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7: The Appendicular Skeleton

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    Your skeleton provides the internal supporting structure of the body. The adult axial skeleton consists of 80 bones that form the head and body trunk. Attached to this are the limbs, whose 126 bones constitute the appendicular skeleton. These bones are divided into two groups: the bones that are located within the limbs themselves, and the girdle bones that attach the limbs to the axial skeleton. The bones of the shoulder region form the pectoral girdle, which anchors the upper limb to the thoracic cage of the axial skeleton. The lower limb is attached to the vertebral column by the pelvic girdle.

    • 7.1: Introduction
      Because of our upright stance, different functional demands are placed upon the upper and lower limbs. Thus, the bones of the lower limbs are adapted for weight-bearing support and stability, as well as for body locomotion via walking or running. In contrast, our upper limbs are not required for these functions. Instead, our upper limbs are highly mobile and can be utilized for a wide variety of activities.
    • 7.2: The Pectoral Girdle
      The appendicular skeleton includes all of the limb bones, plus the bones that unite each limb with the axial skeleton. The bones that attach each upper limb to the axial skeleton form the pectoral girdle (shoulder girdle). This consists of two bones, the scapula and clavicle. The clavicle (collarbone) is an S-shaped bone located on the anterior side of the shoulder. It is attached on its medial end to the sternum of the thoracic cage, which is part of the axial skeleton.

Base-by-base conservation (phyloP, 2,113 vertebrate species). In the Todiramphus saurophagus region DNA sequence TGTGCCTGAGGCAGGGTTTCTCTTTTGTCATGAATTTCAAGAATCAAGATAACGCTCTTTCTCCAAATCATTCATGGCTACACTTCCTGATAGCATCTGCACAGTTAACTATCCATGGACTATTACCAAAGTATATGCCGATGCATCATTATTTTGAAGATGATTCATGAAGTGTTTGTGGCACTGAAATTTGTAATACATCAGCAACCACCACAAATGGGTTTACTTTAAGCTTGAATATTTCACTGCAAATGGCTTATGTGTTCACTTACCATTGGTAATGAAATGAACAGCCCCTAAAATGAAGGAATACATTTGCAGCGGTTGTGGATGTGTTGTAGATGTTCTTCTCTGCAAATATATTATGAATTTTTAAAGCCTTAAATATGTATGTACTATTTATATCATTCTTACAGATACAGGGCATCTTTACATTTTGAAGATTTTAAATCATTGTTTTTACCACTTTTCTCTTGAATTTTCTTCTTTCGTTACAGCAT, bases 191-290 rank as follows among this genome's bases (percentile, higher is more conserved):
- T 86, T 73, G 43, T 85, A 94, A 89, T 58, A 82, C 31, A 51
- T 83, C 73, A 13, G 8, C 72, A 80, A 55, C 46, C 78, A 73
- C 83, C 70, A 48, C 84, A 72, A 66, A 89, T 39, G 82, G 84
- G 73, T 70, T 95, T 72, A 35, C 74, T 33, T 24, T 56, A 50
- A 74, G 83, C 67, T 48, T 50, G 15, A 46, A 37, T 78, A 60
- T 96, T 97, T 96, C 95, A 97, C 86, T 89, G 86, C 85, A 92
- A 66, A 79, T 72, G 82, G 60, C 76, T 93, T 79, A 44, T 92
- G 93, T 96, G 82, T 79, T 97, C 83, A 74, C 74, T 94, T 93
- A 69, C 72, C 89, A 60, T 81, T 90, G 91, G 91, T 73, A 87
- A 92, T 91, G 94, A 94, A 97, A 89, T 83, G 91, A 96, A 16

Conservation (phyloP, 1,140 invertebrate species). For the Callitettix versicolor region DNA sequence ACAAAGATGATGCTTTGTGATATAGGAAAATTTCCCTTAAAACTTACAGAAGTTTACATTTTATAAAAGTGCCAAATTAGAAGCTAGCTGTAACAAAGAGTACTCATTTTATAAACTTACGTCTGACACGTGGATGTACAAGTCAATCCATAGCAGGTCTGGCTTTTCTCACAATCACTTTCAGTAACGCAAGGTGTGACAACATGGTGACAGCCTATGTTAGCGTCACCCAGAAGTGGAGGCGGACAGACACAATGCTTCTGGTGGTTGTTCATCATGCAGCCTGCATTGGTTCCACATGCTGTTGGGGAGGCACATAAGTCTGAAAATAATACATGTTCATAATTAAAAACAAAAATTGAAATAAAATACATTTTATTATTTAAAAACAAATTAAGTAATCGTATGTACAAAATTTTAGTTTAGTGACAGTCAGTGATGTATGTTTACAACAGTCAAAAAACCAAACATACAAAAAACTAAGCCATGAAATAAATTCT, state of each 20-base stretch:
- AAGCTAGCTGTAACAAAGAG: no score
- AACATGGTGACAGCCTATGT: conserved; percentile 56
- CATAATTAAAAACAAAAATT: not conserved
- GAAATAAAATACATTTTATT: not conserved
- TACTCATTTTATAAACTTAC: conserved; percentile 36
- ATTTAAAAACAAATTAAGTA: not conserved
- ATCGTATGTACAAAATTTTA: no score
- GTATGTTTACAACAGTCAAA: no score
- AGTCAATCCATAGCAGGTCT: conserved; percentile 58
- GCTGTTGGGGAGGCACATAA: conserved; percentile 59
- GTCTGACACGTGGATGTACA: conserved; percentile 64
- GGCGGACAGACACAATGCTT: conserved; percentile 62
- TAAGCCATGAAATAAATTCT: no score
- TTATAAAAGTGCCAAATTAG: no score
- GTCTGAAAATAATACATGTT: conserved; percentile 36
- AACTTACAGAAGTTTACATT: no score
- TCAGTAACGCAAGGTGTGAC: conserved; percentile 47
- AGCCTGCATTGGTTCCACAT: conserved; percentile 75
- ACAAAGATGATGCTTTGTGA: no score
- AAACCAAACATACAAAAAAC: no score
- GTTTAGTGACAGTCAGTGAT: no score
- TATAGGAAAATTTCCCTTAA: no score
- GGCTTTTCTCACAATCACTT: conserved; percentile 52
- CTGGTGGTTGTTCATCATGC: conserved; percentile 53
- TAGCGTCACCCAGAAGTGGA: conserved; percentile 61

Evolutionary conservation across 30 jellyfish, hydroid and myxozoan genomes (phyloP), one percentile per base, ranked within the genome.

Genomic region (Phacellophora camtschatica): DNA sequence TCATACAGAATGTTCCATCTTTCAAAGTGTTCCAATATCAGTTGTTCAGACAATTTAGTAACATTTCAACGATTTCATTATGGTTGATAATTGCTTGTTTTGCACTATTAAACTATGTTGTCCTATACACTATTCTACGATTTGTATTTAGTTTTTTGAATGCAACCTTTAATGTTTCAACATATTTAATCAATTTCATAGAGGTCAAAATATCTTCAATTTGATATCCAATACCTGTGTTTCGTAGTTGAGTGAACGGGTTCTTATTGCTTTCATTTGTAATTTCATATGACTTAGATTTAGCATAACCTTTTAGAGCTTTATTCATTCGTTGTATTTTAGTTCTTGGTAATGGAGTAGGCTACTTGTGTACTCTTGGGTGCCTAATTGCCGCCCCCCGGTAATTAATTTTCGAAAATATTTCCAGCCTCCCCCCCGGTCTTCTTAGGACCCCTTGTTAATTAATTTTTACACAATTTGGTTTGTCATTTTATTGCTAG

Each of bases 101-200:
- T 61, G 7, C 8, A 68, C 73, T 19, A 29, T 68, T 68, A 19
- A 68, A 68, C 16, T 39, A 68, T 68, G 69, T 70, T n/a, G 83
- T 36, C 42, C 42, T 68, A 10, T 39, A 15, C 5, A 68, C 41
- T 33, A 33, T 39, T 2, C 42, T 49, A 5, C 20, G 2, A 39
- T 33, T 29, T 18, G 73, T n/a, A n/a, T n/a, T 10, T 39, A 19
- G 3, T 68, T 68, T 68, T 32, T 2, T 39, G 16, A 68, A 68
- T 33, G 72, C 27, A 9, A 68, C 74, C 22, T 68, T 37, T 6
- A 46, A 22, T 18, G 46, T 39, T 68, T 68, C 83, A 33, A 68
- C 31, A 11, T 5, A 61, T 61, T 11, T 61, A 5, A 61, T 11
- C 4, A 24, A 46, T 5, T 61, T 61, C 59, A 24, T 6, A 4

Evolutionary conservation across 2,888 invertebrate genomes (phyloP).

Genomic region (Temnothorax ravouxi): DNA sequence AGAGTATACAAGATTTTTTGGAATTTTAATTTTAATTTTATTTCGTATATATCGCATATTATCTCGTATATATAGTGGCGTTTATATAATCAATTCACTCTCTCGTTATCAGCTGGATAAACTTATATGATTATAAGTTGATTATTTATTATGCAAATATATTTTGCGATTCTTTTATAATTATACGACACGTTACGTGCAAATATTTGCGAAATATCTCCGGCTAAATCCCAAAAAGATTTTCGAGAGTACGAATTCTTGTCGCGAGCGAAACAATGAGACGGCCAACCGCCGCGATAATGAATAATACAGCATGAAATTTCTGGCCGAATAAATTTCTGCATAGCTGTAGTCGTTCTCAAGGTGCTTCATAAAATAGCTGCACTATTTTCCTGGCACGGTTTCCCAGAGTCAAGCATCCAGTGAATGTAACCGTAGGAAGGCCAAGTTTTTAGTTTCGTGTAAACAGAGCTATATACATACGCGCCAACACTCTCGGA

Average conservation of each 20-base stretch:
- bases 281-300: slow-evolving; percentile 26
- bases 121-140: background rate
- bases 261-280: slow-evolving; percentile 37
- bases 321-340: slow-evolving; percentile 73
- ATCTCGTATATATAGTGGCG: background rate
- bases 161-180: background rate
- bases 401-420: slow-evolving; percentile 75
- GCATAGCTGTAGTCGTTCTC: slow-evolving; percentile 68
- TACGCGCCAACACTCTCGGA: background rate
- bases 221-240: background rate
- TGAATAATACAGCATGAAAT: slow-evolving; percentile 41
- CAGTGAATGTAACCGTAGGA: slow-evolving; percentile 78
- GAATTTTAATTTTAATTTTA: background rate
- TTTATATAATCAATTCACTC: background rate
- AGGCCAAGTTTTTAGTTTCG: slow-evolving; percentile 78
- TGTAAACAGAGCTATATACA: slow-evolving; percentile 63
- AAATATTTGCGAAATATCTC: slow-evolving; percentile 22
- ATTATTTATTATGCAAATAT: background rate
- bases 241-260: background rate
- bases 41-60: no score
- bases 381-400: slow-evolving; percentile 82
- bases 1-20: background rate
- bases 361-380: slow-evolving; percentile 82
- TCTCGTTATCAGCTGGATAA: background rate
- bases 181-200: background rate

• 7.3: Bones of the Upper Limb
      The upper limb is divided into three regions. These consist of the arm, located between the shoulder and elbow joints; the forearm, which is between the elbow and wrist joints; and the hand, which is located distal to the wrist. There are 30 bones in each upper limb. The humerus is the single bone of the upper arm, and the ulna (medially) and the radius (laterally) are the paired bones of the forearm.
    • 7.4: The Pelvic Girdle and Pelvis
      The pelvic girdle (hip girdle) is formed by a single bone, the hip bone or coxal bone (coxal = “hip”), which serves as the attachment point for each lower limb. Each hip bone, in turn, is firmly joined to the axial skeleton via its attachment to the sacrum of the vertebral column. The right and left hip bones also converge anteriorly to attach to each other. The bony pelvis is the entire structure formed by the two hip bones, the sacrum, and, attached inferiorly to the sacrum, the coccyx .
    • 7.5: Bones of the Lower Limb
      Like the upper limb, the lower limb is divided into three regions. The thigh is that portion of the lower limb located between the hip joint and knee joint. The leg is specifically the region between the knee joint and the ankle joint. Distal to the ankle is the foot. The lower limb contains 30 bones. These are the femur, patella, tibia, fibula, tarsal bones, metatarsal bones, and phalanges.

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